Opera tion
Energ y
Enviro nment
Fig. 1 Lighting quality
3 VISUAL ASPECTS OF THE LIGHTING
The influence of artificial lighting on the
psychophysiological well-being and the productivity of
workers in a production plant depends on kind of
lighting source that with respect to:
Brightness – illuminance.
Light colour – spectrum.
Light distribution luminance distribution in
the room.
The effects of artificial lighting on people are
more pronounced, that natural influence of daylight
inside working hours is very low especially during
winter season. One of the major aspects of the lighting
practice and recommendations is to provide adequate
lighting for people to carry out their visual tasks.
Ensuring adequate and appropriate light levels -
quantity of light is only an elementary step in creating
comfortable and good-quality luminous and visual
environments. Lighting that is adequate for visual tasks
and does not cause visual discomfort is not necessarily
good-quality lighting. Depending on the specific
application and case, either insufficient lighting or too
much light can lead to bad-quality lighting. There are a
number of lighting-related factors that may cause
visual discomfort. The current indoor lighting
recommendations give ranges of illuminance values for
different types of rooms and activities [3].
In addition, guidelines on light distribution in a
space, the limitation of glare, and the light color
characteristics are given. The color characteristics of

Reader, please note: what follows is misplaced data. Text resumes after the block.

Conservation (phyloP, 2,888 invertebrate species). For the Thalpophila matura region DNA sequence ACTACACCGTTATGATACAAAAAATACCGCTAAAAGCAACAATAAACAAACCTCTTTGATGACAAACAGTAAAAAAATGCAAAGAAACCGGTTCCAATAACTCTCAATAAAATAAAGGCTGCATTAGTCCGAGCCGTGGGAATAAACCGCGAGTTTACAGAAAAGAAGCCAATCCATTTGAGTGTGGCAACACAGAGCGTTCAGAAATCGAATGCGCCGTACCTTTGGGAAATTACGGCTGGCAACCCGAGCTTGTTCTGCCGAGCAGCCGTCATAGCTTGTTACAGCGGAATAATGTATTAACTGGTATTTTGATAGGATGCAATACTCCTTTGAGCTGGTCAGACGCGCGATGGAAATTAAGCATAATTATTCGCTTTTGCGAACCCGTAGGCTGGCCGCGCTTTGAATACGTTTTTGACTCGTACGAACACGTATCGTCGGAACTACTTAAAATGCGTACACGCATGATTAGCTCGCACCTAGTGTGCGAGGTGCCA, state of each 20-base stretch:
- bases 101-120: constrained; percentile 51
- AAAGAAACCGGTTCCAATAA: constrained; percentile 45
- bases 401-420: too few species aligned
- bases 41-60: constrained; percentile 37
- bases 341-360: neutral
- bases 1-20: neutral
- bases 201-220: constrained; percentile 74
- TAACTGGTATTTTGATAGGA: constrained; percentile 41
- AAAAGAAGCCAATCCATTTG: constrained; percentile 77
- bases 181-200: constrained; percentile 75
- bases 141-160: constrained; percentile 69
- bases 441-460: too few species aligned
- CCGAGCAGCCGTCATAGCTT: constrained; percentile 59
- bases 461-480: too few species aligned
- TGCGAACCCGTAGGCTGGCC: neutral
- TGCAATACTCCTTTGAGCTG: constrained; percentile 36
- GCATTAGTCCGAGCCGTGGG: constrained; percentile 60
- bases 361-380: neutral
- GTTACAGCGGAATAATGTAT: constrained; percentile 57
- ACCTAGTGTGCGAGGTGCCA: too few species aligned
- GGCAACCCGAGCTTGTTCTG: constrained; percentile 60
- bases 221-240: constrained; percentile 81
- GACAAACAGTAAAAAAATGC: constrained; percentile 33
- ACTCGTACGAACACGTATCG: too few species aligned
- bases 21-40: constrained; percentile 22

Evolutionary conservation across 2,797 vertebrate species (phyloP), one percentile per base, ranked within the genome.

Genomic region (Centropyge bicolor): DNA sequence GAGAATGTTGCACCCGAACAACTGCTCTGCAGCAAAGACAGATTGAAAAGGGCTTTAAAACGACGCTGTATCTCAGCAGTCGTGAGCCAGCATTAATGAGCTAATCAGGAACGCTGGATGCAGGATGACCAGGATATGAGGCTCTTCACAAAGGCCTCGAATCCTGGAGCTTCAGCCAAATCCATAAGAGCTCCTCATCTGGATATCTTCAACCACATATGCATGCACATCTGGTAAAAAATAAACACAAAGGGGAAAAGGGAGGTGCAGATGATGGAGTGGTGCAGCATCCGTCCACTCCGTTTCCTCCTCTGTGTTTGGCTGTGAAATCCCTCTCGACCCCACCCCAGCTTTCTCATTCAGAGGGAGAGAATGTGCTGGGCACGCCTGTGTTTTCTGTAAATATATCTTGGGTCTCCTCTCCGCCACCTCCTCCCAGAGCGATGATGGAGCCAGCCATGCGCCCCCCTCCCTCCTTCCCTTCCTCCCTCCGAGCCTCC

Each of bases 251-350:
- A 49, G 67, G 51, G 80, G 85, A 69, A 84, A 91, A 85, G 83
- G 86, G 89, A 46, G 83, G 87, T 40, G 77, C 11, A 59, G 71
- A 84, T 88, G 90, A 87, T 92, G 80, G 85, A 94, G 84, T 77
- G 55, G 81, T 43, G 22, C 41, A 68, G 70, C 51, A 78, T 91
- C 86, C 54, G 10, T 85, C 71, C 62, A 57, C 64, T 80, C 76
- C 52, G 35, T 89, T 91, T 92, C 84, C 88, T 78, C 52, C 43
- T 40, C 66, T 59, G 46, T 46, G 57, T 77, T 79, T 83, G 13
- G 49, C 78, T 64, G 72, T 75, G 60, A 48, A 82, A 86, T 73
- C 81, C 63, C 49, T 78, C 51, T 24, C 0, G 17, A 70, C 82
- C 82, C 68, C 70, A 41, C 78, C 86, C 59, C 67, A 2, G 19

light in space are determined by the spectral power
distribution (SPD) of the light source and the
reflectance properties of the surfaces in the room. The
color of light sources is usually described by two
properties:
Namely the correlated color temperature
(CCT).
General color rendering index (CRI).
The color appearance of a light source is
evaluated by its correlated color temperature (CCT).
For example, incandescent lamps with CCT of 2700 K
have a yellowish color appearance and their light is
described as warm. Certain type of fluorescent lamps
or white LEDs have CCT of around 6000 K with bluish
appearance and light described as cool.
The CRI of the CIE measures how well a given
light source renders a set of test colors relative to a
reference source of the same correlated color
temperature as the light source in question of
International Commission on Illumination (CIE). The
general CRI is calculated as the average of special
CRIs for eight test colors. The reference light source is
Planckian radiator (incandescent type source) for light
sources with CCT below 5000 K and a form of a
daylight source for light sources with CCT above 5000
K. The higher the general CRI, the better is the color
rendering if a light source, the maximum value being
100. The Light source spectrum, i.e. radiant power
distribution over the visible wavelengths, determines
the light color characteristics. Examples of spectra of
the lamps are shown on Fig. 2 - 5 [12].
Fig. 2 Light source spectrum – example of spectra of
an incandescent lamp (CCT = 2690 K, CRI = 99) [14]
Fig. 3 Light source spectrum – example of spectra of a
compact fluorescent lamp (CCT = 2780 K, CRI = 83)
[14]
10
Fig. 4 Light source spectrum - example of spectra of a